Single Review: Rise to Remain ‘This Day is Mine’ (Released Dec 19th)

From their debut studio album ‘City of Vultures’ comes the first single ‘This Day is Mine’. Rise to Remain are already making big waves in the underground heavy metal scene having been voted Best New Band at the 2010 Metal Hammer “Golden Gods Award’ and more recently with lead singer Austin Dickinson (son of Iron Maiden’s lead vocalist Bruce Dickinson) voted number 41 in Kerrang’s ‘Top 50 Greatest Rock Stars in the World’.

Rise to Remain is a five-piece band with a mixture of influences from heavy metal and punk (metalcore). Already they have performed as the opening act for Iron Maiden and appeared alongside Korn, Stone Sour and Queens of the Stone Age. Currently signed to EMI Records it is hardly surprising that they are fast becoming one of the most promising bands for the start of 2012.

The single itself is what you would expect from a top class heavy metal band - hardcore electric guitars, awe-inspiring riffs, crashing drums and dark growling vocals. The chorus is more relaxed but remains in keeping with the rest of the track. The quality of the production can’t be faulted, and there has been a lot of thought in bringing through specific instruments and backing vocals.

The band has also released a video to accompany the single, which can be viewed now on YouTube. While simple, it depicts the band’s rise to success with clips from live performances and backstage footage. It seems surprisingly modest given the backing behind them, but stays true to the underground culture in which these kinds of bands thrive.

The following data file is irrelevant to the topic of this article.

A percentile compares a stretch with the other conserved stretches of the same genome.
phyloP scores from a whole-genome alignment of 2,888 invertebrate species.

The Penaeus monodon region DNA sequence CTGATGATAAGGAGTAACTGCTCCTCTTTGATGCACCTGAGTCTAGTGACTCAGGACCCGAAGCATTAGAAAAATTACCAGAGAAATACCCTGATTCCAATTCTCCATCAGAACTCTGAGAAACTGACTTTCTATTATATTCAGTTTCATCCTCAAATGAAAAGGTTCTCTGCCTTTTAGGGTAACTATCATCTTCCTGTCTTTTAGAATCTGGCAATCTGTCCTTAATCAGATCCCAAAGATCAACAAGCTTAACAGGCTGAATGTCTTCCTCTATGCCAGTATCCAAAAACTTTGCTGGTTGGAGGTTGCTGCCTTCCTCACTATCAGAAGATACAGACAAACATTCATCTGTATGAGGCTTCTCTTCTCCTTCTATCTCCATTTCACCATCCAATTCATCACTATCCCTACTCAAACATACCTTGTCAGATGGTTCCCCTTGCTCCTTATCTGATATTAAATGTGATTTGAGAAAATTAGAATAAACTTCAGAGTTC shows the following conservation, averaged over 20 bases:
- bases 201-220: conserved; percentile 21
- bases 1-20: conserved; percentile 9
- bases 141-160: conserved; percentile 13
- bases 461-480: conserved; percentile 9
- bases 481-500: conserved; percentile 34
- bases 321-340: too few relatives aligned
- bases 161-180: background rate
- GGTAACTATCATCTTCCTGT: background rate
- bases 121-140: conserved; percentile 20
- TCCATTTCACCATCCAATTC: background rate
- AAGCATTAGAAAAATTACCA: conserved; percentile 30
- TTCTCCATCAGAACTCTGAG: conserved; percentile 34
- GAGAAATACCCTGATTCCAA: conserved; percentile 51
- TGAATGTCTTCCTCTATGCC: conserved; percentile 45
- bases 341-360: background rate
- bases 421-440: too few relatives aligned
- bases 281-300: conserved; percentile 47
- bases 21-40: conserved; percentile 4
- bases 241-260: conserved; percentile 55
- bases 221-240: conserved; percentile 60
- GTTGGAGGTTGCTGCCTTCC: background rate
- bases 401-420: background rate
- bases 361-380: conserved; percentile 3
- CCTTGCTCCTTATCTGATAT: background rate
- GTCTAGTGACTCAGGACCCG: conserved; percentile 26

In short, I can’t see why anybody wouldn’t appreciate this track. It deserves to do well and remains an impressive yet unpretentious single that is refreshing in today’s industry.

Tour Dates
Thurs 1st December – Southampton Guildhall
Fri 2nd December – Wolverhampton Civic Hall
Sat 3rd December – Manchester Academy
Sun 4th December – London Brixton Academy
Tues 6th December – Glasgow Academy
Wed 7th December – Newcastle Academy
Thurs 8th December – Plymouth Pavillions

Review by Melissa Phillips